Yeah I think filesize matters a lot. I think using Serum as an example for creating wavetables is a good idea. Cause in Serum you can load&save wavetables very easily and export in .wav format. And there is al ready thousands and thousand of them available. So if we can calculate how to translate Serum wavetable sample size to bytes, we will have an endless resource of wavetables
Info on wavetable size in Serum:
Serum can use up to 2048 samples for a wavetable and maximum number of waves/tables is 256. You can set amount of waves you want to use. In this example I use 128 waves/tables cause that is what most synth use.
Serum uses 32 bit 44.1 wavefiles for wavetables. Each wave/table is 8 bytes long, actually 8.328 bytes. I then converted one cycle to 32 bit 48khz: 4 bytes, actually 3.808 bytes. I Guess we need to do the rounding for 4 bytes for the calculations to make sense in relation to what values are possible to set in Axoloti. Soooo:
128 waves/tables of 4 bytes(This example is made from making one wavecycle of the 128 and exporting the single wave from Serum:
128*4= 512 bytes
So a 128 wavetable made in serum and converted to 32 bit 48khz is in theory 512 bytes. Perfect it seems.........
Then I made another test:
This one I made a whole table with 128 waves, exported in one file and converted as same method as above. And now the file is 482(481.690) bytes. I guess that is the roundings that messes up the bytesize. Calcualting it manually makes it fit perfectly 512 bytes. Anyway, how do we make a 482(481.690) byte file fit perfectly in a 512 table alloc object?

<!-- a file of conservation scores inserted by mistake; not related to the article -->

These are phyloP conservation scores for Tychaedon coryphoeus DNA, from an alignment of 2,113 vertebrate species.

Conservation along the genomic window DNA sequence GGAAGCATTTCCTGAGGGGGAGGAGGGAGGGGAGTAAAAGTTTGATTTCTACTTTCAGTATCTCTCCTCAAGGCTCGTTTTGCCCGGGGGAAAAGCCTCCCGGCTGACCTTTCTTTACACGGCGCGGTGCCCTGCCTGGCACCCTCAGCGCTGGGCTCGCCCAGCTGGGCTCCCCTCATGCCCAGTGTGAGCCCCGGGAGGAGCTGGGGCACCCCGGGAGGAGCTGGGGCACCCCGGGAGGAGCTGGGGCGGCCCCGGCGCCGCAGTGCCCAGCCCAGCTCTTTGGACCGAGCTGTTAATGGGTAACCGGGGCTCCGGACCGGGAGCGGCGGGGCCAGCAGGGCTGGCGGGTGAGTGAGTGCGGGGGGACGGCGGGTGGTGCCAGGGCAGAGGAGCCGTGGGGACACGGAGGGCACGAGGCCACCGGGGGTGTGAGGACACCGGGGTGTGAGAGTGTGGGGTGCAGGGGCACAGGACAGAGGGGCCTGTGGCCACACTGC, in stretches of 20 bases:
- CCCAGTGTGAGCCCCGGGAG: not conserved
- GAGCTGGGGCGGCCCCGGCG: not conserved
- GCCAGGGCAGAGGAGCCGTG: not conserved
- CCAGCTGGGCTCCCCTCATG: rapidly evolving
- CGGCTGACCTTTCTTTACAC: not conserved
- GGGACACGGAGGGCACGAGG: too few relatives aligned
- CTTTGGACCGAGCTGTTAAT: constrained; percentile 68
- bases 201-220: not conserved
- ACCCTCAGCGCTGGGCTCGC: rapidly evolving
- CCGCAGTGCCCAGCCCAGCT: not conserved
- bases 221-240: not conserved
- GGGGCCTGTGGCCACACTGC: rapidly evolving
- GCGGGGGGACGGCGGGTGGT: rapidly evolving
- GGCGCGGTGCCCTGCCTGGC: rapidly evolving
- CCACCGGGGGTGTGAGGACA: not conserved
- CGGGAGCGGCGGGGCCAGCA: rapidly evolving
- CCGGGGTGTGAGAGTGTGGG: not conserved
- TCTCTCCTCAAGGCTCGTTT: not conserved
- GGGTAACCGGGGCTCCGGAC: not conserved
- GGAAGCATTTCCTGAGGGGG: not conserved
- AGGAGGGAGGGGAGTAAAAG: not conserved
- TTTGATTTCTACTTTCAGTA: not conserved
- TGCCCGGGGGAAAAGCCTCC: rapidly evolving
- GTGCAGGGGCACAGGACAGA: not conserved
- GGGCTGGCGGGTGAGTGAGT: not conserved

I think that using Serum wavetable format would be a good "standard" for using wavetables in Axoloti. Serum wavetables are VERY good quality. I compared to Blofeld which I also made custom wavetables for. Those editors for blofeld are not so good and wave quality is neither. Serum editor is very nice and good quality.
And if we do this, you dont have to convert any wavetables yourself. Like I mention there is thousands and thousands of wavetables for Serum by now and I am pretty sure all the old waldorf tables are already converted to Serum. We only need to make the calculations.
And now I think that it would be REALLY awesome with a table/Alloc object that uses samples instead of bytes. To me that makes a lot more sense when using wavetables which have to be really precise. Then we could avoid the roundings of bytes, even though that is probably what most manufactures do anyway. But sample length table would also be nice in other scenarios like for examle loading drum loops, etc.
What do you think about a dedicated table/Alloc sample object to avoid roundings? Is this possible to do such an object and would it make sense? Could be called "table/alloc 16bit sample size". And then you could set the sample size manually according to the sample you use.
Or what about making an object that loads 32 bit 44.1 khz files? Then Axoloti would be 100% compatible with Serums wavetables and that would give users a HUGE librabry that is already there. Anyway, just thinking loud here
Going to do some more tests on the Serum wavetable sizes today. Would be nice to figure out how do export the Serum wavetables so they fit perfectly into a table alloc 16b with a buffer size of 512.
Extra info on Serum tablesize in bytes:
a 128 wavetable at 32 bit 44.1khz (Serums own format) is
128*8: 1048 bytes (actually 1.048712 bytes).
Converted to 16 bit 48khz raw headerless in Audacity:
Converted to 32 bit 48khzkhz raw headerless in Audacity:
428 bytes divided by 128(number of waves in table+numbers of a step on a knob to selct the tables) is:
3.765625, rounded to 4. If calculated like this you wont play the tables from their startpoint cause we cannot set a value as 3.765625 in Axoloti, which we need to be able to index the 428 bytes perfectly in 128 steps... But I am not sure how the roundings will affect it. Havent tested it yet. And I am not sure how this works in audio world or it really is an issue...
@thetechnobear any ideas?
Link for Serum manual. Page 11 has some info on table size etc.:
A bunch of Waldorf Microwave wavetables in Serum format:
Video of Serums Wavetable editor. NICE